Do You See Smoke?
Where there is fire, there is smoke. During both prescribed burn projects and managed lightning fires smoke and air quality conditions are consistently being monitored to help minimize smoke impacts. However, it is inevitable that some smoke will be present—whether on roadways, in campgrounds, or in areas that obscure vistas. If you are sensitive to smoke, you may consider visiting an area of Yosemite where fire or smoke is not present, and taking any other precautions that will help lessen smoke-related health problems.
It is a unique and exciting opportunity to observe fire in the wilderness. If possible, Yosemite attempts to leave nearby roads and trails accessible during fire projects so that visitor services are not compromised. When conditions allow, this can be a great chance for people to learn more about natural fire firsthand.
Fire managers are aware of the need for smoke management in order to reduce impacts to park visitors and neighboring communities. Yosemite Fire and Aviation works closely with park air quality managers to calculate how much
smoke may be produced based on the vegetation (fuel) type, number of acres, and meteorlogical conditions. Portable and stationary particulate monitors are placed in areas that are most likely to see impacts of smoke during certain hours of the day. The local Air Quality Districts use the data from these monitors to issue air quality alerts and notices.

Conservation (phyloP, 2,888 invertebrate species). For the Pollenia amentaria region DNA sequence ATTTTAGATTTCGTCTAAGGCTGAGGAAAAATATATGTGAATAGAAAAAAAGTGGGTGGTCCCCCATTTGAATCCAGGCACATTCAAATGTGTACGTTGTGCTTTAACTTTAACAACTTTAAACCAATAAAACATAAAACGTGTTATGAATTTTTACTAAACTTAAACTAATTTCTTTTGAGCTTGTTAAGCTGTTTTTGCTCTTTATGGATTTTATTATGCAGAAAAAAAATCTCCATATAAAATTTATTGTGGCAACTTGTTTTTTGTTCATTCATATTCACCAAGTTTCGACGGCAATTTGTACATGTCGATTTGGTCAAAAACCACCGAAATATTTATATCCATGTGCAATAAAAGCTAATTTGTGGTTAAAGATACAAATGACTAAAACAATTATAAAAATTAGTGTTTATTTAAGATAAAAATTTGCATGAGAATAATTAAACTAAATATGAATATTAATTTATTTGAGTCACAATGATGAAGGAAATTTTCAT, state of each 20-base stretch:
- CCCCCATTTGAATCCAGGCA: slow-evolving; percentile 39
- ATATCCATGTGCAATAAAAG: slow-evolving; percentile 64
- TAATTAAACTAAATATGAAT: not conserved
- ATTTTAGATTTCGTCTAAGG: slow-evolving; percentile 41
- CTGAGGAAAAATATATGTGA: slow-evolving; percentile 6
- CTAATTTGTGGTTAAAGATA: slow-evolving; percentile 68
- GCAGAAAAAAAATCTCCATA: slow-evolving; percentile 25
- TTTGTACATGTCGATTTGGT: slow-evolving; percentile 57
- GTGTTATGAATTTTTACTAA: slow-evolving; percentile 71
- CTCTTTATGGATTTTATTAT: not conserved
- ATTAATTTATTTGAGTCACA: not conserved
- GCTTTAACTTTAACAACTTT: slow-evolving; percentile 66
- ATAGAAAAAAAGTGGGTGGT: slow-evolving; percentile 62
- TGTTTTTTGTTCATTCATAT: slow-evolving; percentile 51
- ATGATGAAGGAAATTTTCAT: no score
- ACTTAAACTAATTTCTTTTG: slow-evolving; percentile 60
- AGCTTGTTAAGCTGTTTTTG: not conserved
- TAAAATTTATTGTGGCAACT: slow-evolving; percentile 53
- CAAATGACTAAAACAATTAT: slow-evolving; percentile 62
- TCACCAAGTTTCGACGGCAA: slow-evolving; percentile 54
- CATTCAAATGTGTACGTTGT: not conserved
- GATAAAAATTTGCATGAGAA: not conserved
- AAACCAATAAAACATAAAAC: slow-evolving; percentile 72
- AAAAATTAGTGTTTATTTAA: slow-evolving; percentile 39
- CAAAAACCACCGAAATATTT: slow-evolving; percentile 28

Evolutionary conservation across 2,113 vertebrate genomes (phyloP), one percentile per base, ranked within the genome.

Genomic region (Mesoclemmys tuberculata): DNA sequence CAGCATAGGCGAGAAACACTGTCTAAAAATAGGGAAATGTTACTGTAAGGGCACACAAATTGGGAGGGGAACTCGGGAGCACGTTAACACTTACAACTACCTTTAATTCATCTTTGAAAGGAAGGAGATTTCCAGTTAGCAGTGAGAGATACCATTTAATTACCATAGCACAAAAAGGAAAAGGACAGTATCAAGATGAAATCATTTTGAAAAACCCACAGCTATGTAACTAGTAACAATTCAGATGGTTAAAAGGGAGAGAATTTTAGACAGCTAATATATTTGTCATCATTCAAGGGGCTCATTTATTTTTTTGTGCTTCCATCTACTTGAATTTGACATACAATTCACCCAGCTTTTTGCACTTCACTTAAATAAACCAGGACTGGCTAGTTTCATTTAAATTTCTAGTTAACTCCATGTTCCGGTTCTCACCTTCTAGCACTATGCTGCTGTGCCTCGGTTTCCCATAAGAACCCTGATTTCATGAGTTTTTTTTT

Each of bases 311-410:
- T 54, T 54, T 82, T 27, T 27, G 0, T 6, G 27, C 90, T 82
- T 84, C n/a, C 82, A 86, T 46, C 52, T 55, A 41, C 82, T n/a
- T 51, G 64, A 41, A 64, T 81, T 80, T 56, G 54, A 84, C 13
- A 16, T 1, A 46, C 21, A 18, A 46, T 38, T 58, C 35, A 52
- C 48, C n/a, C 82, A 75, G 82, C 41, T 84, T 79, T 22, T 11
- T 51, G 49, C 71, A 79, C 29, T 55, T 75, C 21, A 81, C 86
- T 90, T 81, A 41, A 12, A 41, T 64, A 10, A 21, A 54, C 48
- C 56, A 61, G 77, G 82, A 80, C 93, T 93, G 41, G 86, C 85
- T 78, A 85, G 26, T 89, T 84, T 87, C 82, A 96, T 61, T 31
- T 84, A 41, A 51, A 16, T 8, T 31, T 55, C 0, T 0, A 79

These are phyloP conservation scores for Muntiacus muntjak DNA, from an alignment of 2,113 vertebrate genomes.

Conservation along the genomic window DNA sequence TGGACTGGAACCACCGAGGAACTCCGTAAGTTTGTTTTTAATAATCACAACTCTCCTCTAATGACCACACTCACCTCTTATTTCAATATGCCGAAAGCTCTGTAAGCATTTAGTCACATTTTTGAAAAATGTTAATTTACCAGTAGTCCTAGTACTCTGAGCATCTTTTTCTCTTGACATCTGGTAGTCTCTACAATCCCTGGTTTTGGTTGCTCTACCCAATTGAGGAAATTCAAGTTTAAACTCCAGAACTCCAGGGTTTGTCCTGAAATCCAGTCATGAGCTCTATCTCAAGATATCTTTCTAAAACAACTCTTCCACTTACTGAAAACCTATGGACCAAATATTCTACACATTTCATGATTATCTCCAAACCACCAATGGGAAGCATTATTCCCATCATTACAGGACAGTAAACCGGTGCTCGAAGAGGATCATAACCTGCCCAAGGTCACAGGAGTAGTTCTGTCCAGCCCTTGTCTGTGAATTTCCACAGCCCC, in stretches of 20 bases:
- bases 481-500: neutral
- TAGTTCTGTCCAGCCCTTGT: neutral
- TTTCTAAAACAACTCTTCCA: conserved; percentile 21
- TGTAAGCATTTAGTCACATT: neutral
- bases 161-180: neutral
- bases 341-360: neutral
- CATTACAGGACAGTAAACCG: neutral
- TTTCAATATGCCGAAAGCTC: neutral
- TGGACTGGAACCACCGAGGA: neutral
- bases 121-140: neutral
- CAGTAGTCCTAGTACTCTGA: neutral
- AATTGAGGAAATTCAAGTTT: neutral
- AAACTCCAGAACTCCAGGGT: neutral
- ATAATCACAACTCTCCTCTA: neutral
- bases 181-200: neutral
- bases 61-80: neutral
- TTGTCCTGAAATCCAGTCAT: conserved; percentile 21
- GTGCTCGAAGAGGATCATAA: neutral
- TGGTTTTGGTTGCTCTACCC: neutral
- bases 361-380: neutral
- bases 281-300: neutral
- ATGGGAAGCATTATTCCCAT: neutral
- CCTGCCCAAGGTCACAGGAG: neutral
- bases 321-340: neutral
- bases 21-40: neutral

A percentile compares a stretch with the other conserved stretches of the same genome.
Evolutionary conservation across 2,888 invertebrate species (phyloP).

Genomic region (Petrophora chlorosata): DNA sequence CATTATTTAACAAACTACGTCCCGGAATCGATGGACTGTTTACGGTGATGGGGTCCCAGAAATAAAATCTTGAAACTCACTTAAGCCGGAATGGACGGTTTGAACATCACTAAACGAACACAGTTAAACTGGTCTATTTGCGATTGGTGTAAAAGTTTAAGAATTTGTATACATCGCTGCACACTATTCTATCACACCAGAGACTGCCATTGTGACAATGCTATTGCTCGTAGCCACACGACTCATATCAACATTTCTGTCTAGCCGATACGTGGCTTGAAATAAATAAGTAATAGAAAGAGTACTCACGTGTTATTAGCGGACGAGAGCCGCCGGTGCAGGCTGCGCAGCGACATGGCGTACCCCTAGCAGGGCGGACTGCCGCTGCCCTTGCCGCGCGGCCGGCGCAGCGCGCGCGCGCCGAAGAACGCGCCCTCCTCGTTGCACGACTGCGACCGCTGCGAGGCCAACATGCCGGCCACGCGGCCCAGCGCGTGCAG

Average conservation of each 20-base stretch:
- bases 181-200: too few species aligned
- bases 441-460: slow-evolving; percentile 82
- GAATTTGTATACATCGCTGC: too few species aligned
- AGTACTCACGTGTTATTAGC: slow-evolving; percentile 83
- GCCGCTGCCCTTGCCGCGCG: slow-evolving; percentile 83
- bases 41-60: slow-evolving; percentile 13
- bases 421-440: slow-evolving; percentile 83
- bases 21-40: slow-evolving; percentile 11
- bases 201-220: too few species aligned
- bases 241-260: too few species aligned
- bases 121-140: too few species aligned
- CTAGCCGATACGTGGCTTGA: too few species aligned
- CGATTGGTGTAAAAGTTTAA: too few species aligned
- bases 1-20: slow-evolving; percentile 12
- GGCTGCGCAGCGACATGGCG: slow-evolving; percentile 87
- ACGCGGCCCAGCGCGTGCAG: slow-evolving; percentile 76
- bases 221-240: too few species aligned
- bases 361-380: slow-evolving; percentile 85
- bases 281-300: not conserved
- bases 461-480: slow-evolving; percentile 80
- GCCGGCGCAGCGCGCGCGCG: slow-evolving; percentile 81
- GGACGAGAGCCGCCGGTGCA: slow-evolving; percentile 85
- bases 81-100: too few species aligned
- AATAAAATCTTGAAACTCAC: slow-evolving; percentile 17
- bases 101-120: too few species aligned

During times where smoke from a wildland fire is affecting the park, the local Air Quality District will send out alerts and notices. We work closely with local districts to maintain that conditions are within legal limits and not posing threats to people in nearby communities. Overall, we want you to have a positive experience visiting or living near Yosemite, while also learning about fire's important role in the ecosystem.
Allowing fires to burn naturally can result in a healthier, more diverse ecosystem. Reducing fuel buildup minimizes the potential for future catastrophic fires. Although the current fire may have transient, moderate smoke impacts, more severe fires can cause unhealthy levels of smoke for extended periods, over a much wider area.
If you have low tolerance for smoke, take these measures to reduce your exposure in places where smoke from wildland fire is occurring:
- Stay indoors as much as possible, especially sensitive individuals and avoid physical exertion.
- Close windows, doors, and outside vents when it is smoky. Use a fan or air conditioner to recirculate the air. Ventilate your home and work place during periods when it is least smoky.
- Drink lots of water, eat a balanced diet, and get adequate rest. Good health strengthens your immune system.
- Be diligent about taking medicines prescribed by your doctor, if you have pre-existing respiratory problems.